The major role of the Linkage Core will be to genetically assign families, largely, though not exclusively, derived from the Clinical Core, into the appropriate classes. It will be our intention to separate families by genetic analysis into four groups: (1) those with mutations in known genes (synuclein, parkin, tau for example); (2) those which probably have a pathogenic locus on 4p (parsed to Project 1); (3) those which have a pathogenic locus on chromosome 2p (parsed to Project 2) and (4) those which probably have an underlying genetic etiology, elsewhere in the genome. Families with mutation (s) in known genes will be identified by searching for segregation of marker genotypes in affecteds individuals (by both non-parametic haplotype and model-based linkage analysis) in regions formerly liked to parkinsonism/parkinson's disease. Sequencing known genes in probands will identify mutations. Families may be parsed into chromosome 2p and 4p as appropriate by comparison of autosomal dominant affected-only linkage simulation and observed lod scores/haplotype analysis. Further analysis of genetic heterogeneity among putative 2p and 4p linked families, haplotype analysis of cross-over data to prioritize regions for physical mapping (Projects 1&2) and ultimately linkage disequilibrium analysis within minimal """"""""obligate"""""""" regions will be performed. Families excluded by linkage and lack of haplotype sharing among affecteds will be pooled into groups based on their apparent mode of inheritance (AD, AR X-linked, oligogenic/multifactorial), their phenotype (age of onset, clinical presentation, pathology, ethic and geographical origin) for future genetic studies. As new genomic loci/genes for parkinsonism become identified these will be tested by the mechanisms we have outlined. Concomitantly, the Clinical Core will expand the largest families (or ones that have the greatest potential information content for linkage/easiest to ascertain) both genealogically and in terms of sample collection. Power analysis by the Linkage Core will help prioritize family collection. Periodically, when families have been collected that are of sufficient size and statistical likelihood to successfully identify a new locus for Parkinson's disease, a genome search will be performed.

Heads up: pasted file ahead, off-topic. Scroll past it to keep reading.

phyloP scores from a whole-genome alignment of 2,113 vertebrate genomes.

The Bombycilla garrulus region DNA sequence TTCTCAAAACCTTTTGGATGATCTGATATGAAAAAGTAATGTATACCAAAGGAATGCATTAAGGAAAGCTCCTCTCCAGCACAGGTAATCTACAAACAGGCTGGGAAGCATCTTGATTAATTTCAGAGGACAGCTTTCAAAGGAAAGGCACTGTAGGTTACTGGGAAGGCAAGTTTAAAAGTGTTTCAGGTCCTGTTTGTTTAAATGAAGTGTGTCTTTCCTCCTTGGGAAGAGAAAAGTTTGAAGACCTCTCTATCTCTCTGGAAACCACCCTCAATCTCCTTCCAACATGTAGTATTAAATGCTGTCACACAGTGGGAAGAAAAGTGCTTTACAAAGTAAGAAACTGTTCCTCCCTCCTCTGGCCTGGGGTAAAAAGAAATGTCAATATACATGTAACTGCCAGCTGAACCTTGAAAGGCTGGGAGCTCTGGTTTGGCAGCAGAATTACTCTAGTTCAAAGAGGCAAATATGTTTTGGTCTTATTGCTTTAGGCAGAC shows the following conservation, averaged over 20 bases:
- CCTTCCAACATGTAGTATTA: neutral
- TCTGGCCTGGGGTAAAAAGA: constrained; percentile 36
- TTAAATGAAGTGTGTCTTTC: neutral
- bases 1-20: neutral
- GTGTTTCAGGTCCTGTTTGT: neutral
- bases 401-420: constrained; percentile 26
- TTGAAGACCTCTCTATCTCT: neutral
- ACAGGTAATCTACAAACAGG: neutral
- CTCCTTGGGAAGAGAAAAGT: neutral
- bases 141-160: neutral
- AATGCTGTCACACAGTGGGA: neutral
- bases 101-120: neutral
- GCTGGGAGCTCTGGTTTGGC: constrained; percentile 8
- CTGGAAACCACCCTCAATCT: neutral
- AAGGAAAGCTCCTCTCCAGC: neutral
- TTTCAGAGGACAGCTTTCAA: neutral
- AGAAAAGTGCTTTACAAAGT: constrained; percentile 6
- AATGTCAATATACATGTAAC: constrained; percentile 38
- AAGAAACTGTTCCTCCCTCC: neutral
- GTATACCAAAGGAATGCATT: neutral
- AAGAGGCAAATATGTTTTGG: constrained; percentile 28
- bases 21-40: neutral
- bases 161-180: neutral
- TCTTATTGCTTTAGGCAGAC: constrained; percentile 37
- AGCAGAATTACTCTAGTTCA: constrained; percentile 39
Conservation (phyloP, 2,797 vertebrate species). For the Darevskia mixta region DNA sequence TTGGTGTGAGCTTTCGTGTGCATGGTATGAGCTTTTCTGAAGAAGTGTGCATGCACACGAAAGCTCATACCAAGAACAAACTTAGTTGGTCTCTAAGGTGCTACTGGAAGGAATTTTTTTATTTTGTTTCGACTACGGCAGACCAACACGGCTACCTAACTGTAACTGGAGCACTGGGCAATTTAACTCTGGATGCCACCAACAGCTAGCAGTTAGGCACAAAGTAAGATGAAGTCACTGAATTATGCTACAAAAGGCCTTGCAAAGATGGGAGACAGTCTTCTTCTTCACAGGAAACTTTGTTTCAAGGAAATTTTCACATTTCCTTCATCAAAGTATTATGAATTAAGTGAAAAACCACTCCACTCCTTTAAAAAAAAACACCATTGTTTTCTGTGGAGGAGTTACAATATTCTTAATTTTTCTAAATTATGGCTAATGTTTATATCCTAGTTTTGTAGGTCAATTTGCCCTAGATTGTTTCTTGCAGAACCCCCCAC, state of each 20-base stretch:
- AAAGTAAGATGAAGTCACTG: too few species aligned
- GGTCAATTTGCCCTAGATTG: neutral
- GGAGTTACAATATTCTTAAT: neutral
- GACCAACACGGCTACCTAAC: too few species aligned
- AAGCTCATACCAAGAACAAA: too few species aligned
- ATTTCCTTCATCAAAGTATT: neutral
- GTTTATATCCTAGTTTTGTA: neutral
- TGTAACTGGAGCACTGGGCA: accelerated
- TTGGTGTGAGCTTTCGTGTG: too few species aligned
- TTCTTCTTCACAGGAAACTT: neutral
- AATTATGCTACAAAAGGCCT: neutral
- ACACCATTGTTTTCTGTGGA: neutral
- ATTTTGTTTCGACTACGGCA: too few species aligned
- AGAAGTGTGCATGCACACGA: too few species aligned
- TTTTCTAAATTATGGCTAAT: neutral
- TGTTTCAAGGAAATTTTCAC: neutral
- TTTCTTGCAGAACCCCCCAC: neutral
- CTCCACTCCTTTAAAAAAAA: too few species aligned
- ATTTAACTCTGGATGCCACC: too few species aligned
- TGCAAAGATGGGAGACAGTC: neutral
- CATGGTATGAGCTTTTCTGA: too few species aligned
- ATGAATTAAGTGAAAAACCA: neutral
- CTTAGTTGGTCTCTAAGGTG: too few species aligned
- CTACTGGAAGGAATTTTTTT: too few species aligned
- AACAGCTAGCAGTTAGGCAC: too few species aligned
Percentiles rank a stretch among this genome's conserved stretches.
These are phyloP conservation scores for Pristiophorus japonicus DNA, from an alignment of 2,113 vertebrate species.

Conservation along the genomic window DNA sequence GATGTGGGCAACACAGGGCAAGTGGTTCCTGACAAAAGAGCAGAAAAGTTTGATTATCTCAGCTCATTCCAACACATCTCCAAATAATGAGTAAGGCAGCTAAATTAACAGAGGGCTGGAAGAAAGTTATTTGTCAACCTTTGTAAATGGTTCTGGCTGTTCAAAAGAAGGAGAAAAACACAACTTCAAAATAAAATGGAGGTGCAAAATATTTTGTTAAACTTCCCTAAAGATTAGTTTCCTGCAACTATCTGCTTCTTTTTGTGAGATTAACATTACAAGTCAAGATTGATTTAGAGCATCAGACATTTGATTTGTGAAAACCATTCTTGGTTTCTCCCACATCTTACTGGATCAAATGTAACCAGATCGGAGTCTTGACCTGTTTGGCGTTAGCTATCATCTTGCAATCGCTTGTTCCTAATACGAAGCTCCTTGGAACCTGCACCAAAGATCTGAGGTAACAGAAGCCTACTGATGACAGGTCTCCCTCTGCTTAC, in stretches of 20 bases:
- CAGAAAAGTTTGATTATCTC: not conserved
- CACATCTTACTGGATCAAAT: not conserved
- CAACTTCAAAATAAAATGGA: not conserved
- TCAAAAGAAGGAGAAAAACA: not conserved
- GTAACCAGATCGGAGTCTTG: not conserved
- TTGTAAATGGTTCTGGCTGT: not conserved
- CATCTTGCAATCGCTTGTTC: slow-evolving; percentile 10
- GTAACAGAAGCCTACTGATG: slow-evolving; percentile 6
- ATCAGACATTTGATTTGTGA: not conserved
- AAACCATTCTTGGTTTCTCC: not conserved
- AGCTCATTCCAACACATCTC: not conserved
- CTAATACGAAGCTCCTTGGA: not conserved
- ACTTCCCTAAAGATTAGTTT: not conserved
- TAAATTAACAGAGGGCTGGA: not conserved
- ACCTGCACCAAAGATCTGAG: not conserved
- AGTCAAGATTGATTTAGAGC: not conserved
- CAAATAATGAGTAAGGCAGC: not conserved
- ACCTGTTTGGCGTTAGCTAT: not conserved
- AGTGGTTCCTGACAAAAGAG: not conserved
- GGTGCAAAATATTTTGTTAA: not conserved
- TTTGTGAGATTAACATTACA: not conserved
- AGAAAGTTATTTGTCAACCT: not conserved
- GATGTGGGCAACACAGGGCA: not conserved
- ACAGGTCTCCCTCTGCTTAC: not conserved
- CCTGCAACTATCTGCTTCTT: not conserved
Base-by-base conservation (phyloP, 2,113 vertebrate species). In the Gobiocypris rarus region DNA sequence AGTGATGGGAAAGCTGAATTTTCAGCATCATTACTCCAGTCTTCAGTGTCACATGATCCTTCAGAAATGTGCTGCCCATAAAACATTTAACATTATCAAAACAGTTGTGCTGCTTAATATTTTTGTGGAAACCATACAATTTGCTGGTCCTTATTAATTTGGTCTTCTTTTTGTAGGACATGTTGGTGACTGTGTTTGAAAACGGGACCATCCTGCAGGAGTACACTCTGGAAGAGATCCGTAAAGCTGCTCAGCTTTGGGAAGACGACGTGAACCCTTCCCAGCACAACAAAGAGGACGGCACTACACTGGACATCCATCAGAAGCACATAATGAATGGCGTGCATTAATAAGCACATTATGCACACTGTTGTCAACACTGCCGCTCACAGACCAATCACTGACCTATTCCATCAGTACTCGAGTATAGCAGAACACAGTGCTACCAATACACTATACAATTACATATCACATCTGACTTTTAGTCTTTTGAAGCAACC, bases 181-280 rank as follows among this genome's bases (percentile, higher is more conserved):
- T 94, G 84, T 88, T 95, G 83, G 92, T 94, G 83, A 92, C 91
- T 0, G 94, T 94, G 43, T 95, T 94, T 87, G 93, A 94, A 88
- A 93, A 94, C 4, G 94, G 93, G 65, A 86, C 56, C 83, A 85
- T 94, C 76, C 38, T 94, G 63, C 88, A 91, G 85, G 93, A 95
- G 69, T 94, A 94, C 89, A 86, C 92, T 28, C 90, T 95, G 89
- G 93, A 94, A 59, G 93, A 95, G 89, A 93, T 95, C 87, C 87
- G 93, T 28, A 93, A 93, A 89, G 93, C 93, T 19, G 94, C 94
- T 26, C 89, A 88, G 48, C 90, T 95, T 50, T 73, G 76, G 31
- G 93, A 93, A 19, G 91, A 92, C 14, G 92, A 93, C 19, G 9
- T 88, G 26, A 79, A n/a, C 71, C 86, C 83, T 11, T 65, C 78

National Institute of Health (NIH)
National Institute of Neurological Disorders and Stroke (NINDS)
Research Program Projects (P01)
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Special Emphasis Panel (ZAG1)
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Mayo Clinic, Jacksonville
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